Proceedings of the 11th International Saga Conference. 2-7 July 2000, University of Sydney. Edited by Geraldine Barnes and Margaret Clunies Ross (Sydney, 2000)
Introduction: The idea of studying the symbolic value of eyes and blindness derives from my desire to reach an understanding of Hƒðr’s mythological role. It goes without saying that in Old Norse literature a person’s physiognomy reveals his characteristics. It is, therefore, a priori not improbable that Hƒðr’s blindness may reveal something about his mythological role. His blindness is, of course, not the only instance in the Eddas where eyes or blindness seem significant. The supreme god of the Old Norse pantheon, Óðinn, is one-eyed, and þórr is described as having particularly sharp eyes. Accordingly, I shall also devote attention in my paper to Óðinn’s one-eyedness and þórr’s sharp gaze.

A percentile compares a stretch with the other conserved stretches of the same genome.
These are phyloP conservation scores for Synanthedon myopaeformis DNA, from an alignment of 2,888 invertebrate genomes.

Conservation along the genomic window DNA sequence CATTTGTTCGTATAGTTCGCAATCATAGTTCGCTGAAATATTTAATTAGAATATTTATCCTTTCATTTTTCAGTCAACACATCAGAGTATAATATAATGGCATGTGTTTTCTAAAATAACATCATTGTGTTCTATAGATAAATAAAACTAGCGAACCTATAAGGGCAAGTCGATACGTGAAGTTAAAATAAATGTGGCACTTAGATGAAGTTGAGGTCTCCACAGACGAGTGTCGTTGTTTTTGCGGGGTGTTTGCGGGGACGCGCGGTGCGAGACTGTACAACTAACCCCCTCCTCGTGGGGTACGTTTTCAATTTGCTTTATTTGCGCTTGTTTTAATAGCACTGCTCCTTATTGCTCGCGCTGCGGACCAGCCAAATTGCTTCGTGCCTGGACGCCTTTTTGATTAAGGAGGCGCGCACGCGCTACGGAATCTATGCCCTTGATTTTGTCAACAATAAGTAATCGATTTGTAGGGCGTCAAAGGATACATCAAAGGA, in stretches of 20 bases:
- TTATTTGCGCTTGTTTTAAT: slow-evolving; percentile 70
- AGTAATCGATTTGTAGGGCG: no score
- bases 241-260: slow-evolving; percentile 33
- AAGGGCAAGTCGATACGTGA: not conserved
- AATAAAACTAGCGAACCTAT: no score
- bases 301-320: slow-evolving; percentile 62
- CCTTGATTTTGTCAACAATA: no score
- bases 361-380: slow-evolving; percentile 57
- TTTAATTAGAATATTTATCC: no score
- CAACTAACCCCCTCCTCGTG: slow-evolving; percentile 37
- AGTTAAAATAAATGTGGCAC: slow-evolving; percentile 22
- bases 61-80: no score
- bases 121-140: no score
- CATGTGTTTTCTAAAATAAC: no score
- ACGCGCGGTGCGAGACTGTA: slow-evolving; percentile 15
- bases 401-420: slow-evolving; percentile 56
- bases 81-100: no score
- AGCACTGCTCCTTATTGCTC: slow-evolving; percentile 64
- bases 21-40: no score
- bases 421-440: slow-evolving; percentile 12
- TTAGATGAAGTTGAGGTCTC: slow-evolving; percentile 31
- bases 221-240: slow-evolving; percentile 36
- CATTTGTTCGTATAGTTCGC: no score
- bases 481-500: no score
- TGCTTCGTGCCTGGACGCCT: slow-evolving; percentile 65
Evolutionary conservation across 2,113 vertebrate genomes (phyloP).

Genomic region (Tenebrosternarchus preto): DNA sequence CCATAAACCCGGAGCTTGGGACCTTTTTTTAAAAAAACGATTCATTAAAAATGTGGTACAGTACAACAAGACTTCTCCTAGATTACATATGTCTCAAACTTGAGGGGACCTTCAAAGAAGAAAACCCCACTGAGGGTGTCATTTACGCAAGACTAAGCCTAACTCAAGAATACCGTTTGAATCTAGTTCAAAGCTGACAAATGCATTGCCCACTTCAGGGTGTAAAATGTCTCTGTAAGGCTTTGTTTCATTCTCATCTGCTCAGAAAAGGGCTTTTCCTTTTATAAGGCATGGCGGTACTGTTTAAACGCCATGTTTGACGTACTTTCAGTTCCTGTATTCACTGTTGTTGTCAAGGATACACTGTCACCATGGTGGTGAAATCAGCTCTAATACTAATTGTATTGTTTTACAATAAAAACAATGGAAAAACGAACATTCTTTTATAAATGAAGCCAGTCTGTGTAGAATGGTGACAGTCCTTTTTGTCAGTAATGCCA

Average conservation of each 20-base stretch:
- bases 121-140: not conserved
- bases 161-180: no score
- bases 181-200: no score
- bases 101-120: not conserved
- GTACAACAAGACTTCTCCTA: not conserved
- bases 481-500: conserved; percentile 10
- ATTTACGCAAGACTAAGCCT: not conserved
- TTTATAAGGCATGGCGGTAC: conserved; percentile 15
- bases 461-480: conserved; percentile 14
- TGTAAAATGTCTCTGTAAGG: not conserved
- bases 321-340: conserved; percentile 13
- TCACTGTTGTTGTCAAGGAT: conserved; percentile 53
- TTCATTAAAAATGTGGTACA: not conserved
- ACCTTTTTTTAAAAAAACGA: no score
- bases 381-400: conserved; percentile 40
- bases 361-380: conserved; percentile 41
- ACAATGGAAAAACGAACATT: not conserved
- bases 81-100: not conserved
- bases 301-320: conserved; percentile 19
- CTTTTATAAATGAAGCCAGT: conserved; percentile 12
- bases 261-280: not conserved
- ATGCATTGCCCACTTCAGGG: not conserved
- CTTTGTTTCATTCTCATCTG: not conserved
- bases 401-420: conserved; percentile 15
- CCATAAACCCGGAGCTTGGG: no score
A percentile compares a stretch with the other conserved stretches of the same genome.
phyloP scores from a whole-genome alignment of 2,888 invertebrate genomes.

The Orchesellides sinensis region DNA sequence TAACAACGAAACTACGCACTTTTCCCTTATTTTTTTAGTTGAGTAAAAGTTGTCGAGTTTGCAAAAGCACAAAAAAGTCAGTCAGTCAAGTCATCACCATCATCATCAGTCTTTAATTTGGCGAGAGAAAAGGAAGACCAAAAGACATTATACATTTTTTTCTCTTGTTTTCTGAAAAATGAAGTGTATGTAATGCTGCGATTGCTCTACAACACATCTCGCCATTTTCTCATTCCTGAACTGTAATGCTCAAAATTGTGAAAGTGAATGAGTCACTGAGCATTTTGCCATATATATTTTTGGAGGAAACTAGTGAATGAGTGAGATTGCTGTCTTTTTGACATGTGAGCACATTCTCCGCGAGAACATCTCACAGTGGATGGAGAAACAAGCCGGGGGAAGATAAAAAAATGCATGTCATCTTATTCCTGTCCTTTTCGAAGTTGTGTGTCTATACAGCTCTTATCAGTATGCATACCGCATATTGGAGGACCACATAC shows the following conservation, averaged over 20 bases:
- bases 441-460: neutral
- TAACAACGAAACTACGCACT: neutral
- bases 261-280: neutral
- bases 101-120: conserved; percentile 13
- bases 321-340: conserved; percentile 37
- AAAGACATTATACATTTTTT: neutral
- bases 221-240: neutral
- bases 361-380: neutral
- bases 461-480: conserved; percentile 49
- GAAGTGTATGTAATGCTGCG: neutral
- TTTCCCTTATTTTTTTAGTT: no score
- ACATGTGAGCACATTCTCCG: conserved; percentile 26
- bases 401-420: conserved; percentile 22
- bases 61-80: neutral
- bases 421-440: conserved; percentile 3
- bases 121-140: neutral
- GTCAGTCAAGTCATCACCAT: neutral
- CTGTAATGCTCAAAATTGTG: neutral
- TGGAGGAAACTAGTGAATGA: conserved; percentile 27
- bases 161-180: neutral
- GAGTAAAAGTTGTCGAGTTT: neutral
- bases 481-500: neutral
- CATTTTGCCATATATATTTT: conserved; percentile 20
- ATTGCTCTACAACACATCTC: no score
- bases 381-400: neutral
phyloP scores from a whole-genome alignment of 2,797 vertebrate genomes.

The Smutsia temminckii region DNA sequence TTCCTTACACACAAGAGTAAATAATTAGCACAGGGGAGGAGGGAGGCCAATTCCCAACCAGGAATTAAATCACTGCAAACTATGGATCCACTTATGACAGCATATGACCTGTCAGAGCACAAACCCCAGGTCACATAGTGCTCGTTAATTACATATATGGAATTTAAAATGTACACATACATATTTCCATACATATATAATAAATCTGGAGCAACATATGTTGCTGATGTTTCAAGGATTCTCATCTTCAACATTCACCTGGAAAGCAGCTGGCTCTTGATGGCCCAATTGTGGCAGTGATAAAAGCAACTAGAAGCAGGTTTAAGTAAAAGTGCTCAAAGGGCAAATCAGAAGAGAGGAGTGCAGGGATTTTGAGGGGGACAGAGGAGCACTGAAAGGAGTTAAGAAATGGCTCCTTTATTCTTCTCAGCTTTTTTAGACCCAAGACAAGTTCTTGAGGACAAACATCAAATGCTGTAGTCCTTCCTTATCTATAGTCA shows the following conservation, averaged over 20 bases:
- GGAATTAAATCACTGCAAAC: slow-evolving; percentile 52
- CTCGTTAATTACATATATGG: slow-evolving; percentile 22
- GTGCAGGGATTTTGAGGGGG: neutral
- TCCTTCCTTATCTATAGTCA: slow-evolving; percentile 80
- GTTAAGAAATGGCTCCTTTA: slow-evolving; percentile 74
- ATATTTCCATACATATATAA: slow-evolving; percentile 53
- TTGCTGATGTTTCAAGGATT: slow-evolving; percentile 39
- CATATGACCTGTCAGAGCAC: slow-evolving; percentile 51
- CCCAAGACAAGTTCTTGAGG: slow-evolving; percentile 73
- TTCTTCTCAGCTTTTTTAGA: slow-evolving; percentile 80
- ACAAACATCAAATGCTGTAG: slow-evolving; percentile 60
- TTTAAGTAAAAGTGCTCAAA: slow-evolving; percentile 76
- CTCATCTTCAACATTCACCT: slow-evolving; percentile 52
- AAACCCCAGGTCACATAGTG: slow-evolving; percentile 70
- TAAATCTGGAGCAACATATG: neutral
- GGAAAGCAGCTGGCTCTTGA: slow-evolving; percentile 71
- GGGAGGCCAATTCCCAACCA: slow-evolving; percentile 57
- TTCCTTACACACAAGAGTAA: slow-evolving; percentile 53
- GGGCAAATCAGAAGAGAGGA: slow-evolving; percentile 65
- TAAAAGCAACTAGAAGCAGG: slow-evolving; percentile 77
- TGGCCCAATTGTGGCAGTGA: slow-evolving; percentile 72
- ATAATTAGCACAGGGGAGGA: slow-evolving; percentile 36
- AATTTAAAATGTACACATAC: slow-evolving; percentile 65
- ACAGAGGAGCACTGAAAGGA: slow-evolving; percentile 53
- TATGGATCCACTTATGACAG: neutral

As far as I know, there exist a couple of studies of eyes in Old Norse literature by Riti Kroesen and Edith Marold. In their articles we find a great deal of useful examples of how eyes are used as a token of royalty and strength. Considering this symbolic value, it is clear that blindness cannot be, simply, a physical handicap. In the same way as emphasizing eyes connotes superiority and strength, blindness may connote inferiority and weakness. When the eye symbolizes a person’s strength, blinding connotes the symbolic and literal removal of that strength. A medieval king suffering from a physical handicap could be a rex inutilis. The expression, found in juridical papal documents from mid-thirteenth century, refers to a king, who causes a disaster in his kingdom, due to weakness or incompetence. Saxo Grammaticus uses blindness several times in his Gesta Danorum as a sign of decrepitude and old age, and thereby indicates that the blind king cannot sustain power in his own kingdom. In medieval sources, blindness also frequently connotes a lack of insight and judgement.